Remember Mali. Or is it, in today’s fast-paced news cycle: Remember Mali?
The first statement is from the head of Mercy Corps, Jeremy Konyndyk, and is relevant both to today’s crisis in the war-torn African country and building a better future for it after the French-led intervention against Islamist extremists.
Konyndyk noted that the international limelight is already fading. “Restoring a degree of normality in northern Mali will mean dealing with a humanitarian emergency and building peace amid weak governance and worsening ethnic tensions,” he wrote recently in The Guardian newspaper.
Mercy Corps has been working in Mali since the middle of last year. Konyndyk’s message is that sustainable recovery requires skills in peacekeeping, not to mention persistence. And it’s only common sense, but the nature of public attention is fleeting. Governments and international aid agencies require long-term assistance.
While the circumstances cannot be more different, in Louisiana we’ve seen the problem of world attention turning away from a huge catastrophe, that of hurricanes Katrina and Rita in 2005.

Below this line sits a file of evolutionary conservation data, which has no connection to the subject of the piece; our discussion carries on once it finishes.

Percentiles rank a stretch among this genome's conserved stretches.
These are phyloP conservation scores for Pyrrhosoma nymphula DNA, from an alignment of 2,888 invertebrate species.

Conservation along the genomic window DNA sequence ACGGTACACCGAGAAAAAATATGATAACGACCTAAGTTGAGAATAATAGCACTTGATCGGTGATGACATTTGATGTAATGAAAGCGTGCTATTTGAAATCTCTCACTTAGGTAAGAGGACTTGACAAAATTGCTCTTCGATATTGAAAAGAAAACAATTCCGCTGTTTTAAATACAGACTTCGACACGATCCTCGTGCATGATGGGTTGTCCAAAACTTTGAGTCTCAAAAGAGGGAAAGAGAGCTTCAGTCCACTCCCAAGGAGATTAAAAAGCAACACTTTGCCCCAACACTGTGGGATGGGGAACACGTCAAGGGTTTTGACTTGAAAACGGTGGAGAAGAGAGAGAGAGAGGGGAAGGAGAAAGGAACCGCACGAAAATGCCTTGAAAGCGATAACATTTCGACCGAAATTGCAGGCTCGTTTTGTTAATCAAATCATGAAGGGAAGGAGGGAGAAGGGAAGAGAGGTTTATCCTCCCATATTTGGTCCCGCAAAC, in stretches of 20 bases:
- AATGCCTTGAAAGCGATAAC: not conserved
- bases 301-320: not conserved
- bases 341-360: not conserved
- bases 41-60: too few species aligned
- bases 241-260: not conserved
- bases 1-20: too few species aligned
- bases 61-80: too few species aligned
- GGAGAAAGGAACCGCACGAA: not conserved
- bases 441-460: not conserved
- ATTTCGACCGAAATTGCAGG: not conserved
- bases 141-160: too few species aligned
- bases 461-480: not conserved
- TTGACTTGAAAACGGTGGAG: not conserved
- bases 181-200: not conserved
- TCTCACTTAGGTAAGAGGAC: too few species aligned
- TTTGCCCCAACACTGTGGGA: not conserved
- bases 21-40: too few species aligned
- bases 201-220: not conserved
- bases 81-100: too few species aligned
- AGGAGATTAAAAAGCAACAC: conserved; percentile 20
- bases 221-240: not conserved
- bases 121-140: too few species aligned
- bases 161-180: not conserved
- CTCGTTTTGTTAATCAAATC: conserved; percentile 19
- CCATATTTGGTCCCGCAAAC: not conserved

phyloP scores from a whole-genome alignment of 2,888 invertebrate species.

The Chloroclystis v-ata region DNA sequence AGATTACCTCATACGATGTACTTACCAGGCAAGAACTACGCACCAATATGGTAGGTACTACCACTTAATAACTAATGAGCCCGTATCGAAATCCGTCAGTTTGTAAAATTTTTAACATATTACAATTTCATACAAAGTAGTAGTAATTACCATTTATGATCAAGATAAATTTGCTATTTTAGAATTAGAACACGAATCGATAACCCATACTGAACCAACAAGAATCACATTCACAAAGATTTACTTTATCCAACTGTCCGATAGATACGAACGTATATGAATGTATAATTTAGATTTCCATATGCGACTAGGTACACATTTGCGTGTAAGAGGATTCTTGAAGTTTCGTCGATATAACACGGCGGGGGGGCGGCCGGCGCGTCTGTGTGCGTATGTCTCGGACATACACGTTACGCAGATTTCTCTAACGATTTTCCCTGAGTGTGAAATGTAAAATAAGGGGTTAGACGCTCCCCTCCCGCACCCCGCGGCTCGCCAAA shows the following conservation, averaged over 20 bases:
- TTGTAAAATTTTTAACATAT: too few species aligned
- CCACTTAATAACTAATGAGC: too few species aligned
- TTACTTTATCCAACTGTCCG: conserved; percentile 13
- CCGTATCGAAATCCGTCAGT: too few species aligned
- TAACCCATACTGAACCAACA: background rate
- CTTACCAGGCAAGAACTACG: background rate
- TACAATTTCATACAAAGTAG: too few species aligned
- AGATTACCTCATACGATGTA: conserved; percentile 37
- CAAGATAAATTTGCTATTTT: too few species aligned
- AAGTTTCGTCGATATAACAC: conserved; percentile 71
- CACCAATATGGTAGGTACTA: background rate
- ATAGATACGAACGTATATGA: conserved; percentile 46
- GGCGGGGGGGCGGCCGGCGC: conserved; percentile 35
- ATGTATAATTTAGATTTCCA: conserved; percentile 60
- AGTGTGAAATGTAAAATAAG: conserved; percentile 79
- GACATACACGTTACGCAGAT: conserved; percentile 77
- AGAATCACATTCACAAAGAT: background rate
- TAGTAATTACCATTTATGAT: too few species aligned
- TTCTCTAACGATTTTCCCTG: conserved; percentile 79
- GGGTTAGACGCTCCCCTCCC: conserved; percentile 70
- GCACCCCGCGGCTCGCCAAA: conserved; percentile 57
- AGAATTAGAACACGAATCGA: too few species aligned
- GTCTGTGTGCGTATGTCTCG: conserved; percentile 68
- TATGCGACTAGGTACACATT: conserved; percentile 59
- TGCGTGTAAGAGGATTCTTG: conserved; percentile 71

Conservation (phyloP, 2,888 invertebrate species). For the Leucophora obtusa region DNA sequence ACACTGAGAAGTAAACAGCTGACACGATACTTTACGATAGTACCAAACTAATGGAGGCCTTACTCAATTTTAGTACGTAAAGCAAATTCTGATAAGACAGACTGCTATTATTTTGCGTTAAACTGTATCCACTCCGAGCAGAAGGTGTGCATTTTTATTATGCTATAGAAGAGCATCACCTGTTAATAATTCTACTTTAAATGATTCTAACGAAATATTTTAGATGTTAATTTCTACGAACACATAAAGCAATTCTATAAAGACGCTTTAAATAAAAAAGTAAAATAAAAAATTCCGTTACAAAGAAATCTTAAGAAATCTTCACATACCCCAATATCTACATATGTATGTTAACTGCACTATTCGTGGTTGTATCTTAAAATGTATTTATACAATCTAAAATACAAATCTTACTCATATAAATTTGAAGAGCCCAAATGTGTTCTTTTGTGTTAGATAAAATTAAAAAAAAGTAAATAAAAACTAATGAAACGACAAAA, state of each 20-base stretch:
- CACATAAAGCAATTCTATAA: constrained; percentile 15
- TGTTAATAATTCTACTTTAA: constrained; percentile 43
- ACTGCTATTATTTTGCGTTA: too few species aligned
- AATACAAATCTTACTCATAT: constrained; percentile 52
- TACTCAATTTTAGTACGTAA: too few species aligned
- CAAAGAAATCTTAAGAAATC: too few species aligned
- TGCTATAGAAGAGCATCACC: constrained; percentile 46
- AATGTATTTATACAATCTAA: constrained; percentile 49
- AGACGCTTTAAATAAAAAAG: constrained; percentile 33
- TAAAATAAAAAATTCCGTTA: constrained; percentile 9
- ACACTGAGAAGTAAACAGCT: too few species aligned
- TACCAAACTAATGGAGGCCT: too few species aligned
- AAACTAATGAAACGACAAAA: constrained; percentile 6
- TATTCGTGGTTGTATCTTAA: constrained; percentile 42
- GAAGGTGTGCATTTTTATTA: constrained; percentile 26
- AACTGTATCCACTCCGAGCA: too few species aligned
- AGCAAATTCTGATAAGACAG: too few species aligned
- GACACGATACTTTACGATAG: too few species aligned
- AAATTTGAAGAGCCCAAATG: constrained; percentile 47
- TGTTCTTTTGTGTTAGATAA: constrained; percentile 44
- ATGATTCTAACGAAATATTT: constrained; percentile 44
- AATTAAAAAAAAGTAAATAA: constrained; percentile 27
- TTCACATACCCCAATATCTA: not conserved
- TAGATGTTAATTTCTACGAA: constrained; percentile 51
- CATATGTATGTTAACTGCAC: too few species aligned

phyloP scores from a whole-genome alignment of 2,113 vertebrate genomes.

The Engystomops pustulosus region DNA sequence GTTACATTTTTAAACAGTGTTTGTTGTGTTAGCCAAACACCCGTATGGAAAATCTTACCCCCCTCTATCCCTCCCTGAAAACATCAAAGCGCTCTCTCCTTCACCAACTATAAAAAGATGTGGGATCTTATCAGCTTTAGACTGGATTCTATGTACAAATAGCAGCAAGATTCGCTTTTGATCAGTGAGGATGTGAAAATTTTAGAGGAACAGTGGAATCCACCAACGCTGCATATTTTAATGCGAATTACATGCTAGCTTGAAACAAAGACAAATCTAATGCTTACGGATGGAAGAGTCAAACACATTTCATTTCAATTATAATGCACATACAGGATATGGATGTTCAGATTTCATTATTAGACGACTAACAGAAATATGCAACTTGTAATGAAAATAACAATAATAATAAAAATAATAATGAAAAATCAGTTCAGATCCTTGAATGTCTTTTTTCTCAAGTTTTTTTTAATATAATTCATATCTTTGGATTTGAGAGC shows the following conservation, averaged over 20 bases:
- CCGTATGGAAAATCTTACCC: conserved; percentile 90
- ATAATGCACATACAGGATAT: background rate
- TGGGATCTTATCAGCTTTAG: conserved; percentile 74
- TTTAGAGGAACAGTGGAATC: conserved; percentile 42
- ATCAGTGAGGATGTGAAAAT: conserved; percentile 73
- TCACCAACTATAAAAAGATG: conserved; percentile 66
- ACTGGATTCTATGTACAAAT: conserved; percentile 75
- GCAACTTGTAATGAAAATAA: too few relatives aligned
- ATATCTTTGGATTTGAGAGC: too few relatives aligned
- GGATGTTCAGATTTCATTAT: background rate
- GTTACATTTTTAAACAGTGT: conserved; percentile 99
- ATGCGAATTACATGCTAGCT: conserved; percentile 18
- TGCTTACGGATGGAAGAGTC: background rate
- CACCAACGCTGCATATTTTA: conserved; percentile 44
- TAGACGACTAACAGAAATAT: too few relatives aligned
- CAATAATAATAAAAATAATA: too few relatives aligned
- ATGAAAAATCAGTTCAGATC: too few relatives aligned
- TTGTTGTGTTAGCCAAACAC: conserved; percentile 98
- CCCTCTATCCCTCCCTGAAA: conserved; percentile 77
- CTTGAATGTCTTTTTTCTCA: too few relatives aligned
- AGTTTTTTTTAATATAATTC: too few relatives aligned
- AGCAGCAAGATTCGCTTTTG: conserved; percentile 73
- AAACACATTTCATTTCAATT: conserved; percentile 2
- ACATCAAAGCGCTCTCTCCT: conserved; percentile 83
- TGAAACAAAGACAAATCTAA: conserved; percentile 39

The wags at the State Capitol might chime in here that we’re still struggling with the governance part.
But recovery requires more persistence than even many well-established charities can provide. Ultimately, it is dependent not only on the vital security role of government, but on more-structured commitments to long-term assistance. Given the low level of infrastructure in Mali, that cannot be considered a short-term proposition.
As Konyndyk said, international aid must be focused on building resilience, a sustainable future for a Mali after the peacekeeper missions are gone.
Remember Mali? We hope so.
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